Germany and the Dominican Republic: Bilateral relations

19.03.2024 - Article

The Dominican Republic and Germany enjoy close and multifaceted bilateral relations.

An important link between the two countries is provided by tourism. With around 190,000 tourists per year, Germans used to be one of the largest groups of tourists. After the COVID-19 pandemic, the country managed to swiftly revive its tourism industry, so that it already now draws more tourists than prior to the pandemic.

There are some 7000 Germans living in the country, most of whom have settled either on the north coast (in Puerto Plata, Cabarete, Sosúa) or in the capital.

A bilateral friendship, trade and shipping agreement has been in place since 1957. Economic relations between the two countries have intensified since the start of the country’s economic upswing in the late 1990s, but these too have been hit by the pandemic.

There are a number of German investments in the energy sector, including one of the largest solar parks in the Caribbean near Montecristi. A German company operates this solar park in the north of the country. Germany is one of the Dominican Republic’s most important European markets for organic products (bananas, cocoa and coffee). Germany’s main exports to the Dominican Republic are vehicles and vehicle parts, machinery and chemical products.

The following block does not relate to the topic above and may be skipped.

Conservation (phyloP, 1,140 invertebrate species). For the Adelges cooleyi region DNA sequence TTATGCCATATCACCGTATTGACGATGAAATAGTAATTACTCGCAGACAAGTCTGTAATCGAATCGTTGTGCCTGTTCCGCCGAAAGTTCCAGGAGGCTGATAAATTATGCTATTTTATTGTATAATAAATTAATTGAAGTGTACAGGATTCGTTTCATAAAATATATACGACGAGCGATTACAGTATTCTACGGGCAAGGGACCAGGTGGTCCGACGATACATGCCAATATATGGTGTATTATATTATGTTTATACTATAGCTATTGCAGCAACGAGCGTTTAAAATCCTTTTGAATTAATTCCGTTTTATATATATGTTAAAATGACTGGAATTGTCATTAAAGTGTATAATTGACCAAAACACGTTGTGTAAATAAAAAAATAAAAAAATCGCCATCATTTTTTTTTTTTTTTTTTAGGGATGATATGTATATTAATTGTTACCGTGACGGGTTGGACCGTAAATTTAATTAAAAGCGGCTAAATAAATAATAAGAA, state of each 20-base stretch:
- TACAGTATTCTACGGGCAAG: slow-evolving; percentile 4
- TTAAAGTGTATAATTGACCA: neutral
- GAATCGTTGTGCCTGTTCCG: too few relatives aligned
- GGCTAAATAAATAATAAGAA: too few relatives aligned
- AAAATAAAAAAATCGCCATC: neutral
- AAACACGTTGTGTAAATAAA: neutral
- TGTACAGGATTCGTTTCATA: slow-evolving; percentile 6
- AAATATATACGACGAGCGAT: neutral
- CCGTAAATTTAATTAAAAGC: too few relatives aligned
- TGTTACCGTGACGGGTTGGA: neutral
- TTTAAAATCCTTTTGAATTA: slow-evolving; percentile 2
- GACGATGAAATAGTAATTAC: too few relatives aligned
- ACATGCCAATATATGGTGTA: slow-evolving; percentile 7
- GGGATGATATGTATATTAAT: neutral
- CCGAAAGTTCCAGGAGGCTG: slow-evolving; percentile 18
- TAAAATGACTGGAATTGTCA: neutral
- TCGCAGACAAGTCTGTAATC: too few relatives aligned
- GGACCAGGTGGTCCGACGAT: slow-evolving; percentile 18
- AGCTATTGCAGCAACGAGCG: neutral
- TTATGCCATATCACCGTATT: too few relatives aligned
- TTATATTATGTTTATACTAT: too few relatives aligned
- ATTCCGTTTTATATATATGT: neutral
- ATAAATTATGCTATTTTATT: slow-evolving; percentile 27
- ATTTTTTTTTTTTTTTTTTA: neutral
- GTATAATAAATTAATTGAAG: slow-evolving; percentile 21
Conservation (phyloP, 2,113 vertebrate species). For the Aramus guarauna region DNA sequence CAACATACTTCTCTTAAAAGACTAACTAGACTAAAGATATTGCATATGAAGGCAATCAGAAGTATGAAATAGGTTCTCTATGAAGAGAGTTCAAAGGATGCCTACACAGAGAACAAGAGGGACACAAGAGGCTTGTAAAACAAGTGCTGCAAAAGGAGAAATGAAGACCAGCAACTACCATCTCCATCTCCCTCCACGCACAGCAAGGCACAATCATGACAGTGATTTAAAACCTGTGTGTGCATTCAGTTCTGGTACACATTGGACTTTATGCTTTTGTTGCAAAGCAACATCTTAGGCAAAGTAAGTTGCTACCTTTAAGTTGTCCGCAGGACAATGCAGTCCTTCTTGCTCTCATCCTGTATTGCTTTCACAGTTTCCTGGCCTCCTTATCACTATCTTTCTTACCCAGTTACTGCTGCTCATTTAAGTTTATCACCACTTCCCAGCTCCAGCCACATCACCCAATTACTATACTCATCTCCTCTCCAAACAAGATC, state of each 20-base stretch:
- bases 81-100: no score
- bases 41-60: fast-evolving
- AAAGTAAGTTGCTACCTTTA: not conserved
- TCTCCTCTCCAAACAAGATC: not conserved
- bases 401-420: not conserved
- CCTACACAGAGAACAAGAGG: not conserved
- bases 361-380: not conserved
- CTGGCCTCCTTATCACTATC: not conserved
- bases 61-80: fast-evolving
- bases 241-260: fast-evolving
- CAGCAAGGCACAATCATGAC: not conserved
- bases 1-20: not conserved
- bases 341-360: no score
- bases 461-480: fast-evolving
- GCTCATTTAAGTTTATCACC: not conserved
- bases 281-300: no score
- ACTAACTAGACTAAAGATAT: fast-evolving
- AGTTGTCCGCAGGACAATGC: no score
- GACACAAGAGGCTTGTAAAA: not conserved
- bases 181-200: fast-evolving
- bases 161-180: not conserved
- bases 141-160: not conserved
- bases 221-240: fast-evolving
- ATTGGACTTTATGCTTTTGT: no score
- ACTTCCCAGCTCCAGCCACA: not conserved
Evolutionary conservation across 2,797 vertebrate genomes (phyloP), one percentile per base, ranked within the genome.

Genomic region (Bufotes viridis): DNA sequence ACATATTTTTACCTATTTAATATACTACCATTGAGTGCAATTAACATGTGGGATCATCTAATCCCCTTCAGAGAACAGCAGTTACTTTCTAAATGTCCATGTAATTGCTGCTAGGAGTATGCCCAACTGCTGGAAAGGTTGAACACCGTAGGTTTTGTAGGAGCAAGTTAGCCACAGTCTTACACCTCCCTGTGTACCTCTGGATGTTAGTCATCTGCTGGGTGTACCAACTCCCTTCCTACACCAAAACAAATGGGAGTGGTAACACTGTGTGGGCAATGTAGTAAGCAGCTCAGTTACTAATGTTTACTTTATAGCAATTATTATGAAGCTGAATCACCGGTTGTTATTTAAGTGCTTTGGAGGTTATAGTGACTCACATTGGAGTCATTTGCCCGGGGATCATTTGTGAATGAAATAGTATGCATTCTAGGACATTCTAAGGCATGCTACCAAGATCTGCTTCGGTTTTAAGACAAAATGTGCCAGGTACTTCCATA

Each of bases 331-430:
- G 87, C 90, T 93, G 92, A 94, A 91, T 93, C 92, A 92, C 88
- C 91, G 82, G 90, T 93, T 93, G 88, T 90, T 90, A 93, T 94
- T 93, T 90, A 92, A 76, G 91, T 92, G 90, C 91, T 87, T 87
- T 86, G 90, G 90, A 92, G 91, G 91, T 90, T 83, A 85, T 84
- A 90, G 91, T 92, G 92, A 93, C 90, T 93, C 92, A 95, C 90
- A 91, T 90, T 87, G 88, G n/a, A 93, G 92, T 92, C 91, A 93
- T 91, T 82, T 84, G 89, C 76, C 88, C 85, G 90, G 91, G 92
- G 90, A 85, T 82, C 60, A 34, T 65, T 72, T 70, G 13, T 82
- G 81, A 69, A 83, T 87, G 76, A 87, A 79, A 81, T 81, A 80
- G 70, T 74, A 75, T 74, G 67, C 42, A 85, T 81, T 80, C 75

There are some 90 German companies operating in the Dominican Republic. The German-Dominican Chamber of Commerce and Industry was set up in 1994.

German development cooperation takes the form of regional projects and focuses on climate protection and renewable energies, the sustainable use of natural resources and the protection of biodiversity. Germany is one of the country’s principal donors alongside Spain, Canada and the US. In addition, Germany contributes over 20 percent of the development assistance provided by the EU, which is the Dominican Republic’s largest donor.

Although people in the country are interested in Germany, the German language and German culture, German is not a well-established subject in schools. The German Embassy has provided language courses since 1957, which in recent years have been attended on average by more than 1200 Dominicans annually.

Since 2001, a German-Dominican cultural society (Centro Domínico-Alemán) has been based in the old colonial quarter of Santo Domingo, a UNESCO World Heritage site.

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